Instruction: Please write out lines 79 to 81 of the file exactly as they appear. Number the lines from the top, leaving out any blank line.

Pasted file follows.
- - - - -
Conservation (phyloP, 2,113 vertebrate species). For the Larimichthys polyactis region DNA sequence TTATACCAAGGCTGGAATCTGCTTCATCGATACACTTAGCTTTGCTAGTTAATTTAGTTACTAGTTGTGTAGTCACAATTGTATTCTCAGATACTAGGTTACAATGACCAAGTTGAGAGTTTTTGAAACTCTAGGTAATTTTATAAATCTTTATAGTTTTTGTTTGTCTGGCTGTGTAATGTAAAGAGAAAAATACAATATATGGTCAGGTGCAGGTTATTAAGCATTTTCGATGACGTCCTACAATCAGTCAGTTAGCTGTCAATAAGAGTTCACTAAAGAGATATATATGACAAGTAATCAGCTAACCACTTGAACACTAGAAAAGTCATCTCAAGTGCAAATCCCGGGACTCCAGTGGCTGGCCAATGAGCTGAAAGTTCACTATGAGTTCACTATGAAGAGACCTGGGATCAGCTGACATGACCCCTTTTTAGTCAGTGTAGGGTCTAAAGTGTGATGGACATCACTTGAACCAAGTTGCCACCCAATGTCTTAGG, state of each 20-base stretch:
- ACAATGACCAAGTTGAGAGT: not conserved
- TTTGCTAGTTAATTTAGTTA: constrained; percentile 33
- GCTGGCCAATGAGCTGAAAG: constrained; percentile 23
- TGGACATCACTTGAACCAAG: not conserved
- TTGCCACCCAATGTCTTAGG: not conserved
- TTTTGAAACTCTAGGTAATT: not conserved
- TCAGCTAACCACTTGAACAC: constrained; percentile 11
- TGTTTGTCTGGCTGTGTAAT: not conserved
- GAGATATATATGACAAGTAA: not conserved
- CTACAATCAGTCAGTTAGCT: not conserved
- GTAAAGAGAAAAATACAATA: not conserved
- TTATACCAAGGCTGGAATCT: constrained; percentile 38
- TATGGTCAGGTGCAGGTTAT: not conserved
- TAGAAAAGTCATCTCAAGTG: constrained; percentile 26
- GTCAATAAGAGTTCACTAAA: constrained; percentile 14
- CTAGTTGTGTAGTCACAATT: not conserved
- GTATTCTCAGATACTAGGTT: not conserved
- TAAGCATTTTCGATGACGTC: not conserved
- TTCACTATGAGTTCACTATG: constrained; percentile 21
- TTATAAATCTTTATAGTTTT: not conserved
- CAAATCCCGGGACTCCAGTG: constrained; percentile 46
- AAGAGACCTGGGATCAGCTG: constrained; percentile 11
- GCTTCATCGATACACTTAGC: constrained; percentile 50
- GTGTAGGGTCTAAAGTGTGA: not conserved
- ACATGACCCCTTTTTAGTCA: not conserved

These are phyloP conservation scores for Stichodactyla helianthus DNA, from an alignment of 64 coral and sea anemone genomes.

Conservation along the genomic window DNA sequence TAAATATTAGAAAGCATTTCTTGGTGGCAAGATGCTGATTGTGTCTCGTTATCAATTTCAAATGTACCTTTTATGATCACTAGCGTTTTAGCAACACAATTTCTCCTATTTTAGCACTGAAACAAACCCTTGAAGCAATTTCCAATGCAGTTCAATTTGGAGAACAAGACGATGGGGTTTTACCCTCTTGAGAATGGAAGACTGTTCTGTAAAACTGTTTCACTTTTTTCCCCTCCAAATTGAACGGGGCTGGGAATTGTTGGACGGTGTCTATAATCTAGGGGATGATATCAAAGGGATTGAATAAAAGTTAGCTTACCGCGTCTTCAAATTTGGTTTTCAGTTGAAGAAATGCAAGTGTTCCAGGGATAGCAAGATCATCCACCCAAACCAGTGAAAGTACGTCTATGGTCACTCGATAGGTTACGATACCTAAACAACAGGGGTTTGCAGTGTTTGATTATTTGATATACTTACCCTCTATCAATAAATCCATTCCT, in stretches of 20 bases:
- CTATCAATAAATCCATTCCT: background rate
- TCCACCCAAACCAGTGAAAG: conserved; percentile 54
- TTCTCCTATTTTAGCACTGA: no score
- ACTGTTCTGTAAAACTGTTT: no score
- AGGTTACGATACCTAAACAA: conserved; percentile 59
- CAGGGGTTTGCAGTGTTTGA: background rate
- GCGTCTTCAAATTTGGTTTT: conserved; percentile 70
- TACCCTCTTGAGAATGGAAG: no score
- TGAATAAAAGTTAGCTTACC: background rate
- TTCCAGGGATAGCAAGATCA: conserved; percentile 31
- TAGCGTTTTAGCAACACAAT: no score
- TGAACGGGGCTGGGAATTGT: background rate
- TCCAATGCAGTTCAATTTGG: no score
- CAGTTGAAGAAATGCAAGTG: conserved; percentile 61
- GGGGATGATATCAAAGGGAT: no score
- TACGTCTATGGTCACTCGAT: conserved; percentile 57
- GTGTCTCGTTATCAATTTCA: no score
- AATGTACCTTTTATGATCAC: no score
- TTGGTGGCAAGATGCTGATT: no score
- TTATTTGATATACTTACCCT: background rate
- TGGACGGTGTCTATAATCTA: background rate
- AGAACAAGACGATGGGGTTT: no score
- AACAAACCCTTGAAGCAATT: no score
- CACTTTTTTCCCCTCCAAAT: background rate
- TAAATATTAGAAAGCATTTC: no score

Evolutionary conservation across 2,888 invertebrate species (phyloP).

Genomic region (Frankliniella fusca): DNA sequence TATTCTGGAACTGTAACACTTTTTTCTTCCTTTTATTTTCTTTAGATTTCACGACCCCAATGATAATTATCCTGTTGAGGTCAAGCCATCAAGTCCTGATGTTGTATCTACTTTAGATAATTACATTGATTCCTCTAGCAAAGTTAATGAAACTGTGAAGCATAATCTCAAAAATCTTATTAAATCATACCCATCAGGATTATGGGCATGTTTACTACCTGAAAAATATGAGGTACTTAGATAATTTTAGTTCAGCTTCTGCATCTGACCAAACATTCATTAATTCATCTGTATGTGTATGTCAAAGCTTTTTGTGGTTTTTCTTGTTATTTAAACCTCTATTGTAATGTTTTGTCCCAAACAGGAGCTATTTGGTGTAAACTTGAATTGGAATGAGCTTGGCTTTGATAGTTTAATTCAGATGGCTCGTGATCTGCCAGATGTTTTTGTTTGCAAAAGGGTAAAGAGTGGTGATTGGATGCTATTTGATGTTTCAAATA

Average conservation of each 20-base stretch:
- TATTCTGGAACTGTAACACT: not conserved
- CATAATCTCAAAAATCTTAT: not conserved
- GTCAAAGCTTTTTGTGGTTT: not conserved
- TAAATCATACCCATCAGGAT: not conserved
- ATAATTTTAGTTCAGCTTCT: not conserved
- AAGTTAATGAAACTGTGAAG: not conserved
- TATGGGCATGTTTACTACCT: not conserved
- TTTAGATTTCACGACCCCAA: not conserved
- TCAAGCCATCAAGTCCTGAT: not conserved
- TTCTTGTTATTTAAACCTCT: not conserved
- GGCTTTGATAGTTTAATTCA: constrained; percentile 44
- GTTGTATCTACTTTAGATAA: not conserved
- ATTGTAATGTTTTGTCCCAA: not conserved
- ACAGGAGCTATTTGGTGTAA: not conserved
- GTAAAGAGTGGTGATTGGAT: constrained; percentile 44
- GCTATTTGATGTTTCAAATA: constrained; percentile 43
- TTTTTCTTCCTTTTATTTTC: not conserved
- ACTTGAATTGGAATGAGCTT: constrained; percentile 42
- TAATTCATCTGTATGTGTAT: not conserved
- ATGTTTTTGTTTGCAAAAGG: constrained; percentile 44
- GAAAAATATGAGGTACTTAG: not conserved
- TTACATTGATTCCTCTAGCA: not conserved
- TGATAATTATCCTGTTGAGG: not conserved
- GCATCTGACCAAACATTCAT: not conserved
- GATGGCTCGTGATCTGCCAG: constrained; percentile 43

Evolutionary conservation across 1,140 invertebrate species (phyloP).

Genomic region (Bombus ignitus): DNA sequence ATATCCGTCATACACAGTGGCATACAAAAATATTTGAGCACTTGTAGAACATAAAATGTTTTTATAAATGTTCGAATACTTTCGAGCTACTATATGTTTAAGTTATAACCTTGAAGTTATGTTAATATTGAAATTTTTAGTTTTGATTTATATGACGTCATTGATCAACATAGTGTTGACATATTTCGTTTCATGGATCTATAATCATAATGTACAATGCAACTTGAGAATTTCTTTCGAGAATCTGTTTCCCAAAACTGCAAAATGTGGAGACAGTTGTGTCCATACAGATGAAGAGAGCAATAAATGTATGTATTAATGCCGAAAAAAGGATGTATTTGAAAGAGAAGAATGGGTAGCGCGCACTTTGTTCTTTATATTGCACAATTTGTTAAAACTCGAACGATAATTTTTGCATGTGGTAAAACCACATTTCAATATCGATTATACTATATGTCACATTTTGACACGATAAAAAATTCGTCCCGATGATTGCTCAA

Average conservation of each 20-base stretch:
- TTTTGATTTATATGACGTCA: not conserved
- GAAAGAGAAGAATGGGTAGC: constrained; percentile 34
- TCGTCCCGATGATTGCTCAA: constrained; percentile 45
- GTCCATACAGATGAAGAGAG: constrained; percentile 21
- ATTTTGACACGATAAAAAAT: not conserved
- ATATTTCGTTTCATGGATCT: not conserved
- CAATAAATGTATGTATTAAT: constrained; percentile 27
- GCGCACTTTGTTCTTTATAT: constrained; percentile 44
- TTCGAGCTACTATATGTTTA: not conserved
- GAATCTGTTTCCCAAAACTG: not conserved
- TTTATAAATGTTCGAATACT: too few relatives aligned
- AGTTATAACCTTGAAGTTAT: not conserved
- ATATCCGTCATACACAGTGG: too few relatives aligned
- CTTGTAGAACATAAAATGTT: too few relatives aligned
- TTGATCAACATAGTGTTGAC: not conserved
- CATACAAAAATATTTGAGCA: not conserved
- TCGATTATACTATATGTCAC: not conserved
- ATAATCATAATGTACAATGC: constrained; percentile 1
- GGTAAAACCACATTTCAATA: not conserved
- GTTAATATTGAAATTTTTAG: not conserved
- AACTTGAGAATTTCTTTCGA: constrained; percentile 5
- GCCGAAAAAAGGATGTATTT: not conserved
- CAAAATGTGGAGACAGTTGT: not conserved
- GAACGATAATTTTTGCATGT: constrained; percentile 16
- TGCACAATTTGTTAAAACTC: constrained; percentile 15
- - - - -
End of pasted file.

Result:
- TGATAATTATCCTGTTGAGG: not conserved
- GCATCTGACCAAACATTCAT: not conserved
- GATGGCTCGTGATCTGCCAG: constrained; percentile 43